Anticipated outcomes:

·   On completion of this chapter the reader should be competent to:

·   differentiate between indigenisation, contextualisation and syncretism;

·   differentiate between different contextualisation models and weigh the relative merits
    of each;

·   outline a contextualisation process;

·   identify the roles of an outsider in the contextualising process.




1.       What are some aspects of Western Christianity that are syncretistic?

If you need a start on this, see van Rheenen, Gailyn. ‘Modern and Post-Modern Syncretism in Theology and Mission.’  In The Holy Spirit and Mission Dynamics. Edited by Douglas McConnell. (Pasadena, CA: William Carey Library, 1997), 164-205.


van Rheenen, Gailyn (ed). ‘Contextualization and Syncretism’.  In Contextualization and Syncretism: navigating Cultural Currents, Evangelical Missiological Society Series No. 13. Pasadena, CA: William Carey Library, 2006.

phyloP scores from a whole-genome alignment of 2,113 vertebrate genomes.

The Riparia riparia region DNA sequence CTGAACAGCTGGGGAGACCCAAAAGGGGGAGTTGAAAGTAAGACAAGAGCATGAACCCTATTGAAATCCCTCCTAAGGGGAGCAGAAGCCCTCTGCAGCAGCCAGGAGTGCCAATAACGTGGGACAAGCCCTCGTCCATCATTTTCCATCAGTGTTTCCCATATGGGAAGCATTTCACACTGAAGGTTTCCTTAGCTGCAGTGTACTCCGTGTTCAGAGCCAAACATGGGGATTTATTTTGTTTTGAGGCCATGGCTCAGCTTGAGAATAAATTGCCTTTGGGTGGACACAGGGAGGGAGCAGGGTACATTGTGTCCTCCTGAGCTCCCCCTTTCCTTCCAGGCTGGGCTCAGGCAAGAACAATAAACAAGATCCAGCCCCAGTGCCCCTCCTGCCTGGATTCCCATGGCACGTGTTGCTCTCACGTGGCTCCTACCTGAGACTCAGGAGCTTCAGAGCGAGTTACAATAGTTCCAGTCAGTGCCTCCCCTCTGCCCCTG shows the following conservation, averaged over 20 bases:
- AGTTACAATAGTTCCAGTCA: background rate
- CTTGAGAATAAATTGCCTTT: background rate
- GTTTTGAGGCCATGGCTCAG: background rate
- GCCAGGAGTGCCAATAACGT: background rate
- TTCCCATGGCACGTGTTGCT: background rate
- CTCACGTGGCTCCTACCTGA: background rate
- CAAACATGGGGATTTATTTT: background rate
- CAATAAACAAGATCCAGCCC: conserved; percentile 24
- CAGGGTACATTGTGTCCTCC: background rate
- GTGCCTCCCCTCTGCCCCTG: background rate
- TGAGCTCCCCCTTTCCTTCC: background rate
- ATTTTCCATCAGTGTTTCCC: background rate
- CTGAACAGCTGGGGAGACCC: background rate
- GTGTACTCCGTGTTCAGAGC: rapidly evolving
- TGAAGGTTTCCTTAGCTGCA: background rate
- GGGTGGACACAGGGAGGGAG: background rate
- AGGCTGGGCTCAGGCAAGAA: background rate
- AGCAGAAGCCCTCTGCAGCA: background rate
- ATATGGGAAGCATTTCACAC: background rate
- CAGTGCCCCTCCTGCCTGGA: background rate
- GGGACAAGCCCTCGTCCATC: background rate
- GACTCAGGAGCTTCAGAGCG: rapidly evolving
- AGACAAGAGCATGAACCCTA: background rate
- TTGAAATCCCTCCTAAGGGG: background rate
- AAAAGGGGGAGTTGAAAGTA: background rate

Hiebert, Paul. Anthropological Implications for Missionaries. Grand Rapids, MI: Baker Books, 1985, chapter 5.


Guiness, Os. The Gravedigger File. London, UK: Hodder and Stoughton, 1983.

What are some perspectives of the Scriptures we can learn about from believers in other cultures?[1]

What strategies can we develop to minimise the risk of contextualisation? 

2.       Case study 9.2: Don’t Come Over and Help Us

Source: Alan Neely, Christian Mission: A Case Study Approach (Maryknoll, NY: Orbis, 1994), 144-157.


1.  An interesting insight on the use of the genealogy of Jesus is provided by Joanne Shetler with Patricia Purvis, And the Word Came With Power (Portland, Oregon: Multnomah Press, 1992), and the work of Raymond Brown, The Birth of the Messiah (Geoffrey Chapman Pub. 1977) could provide a new slant on a Christmas message using the genealogy of Jesus.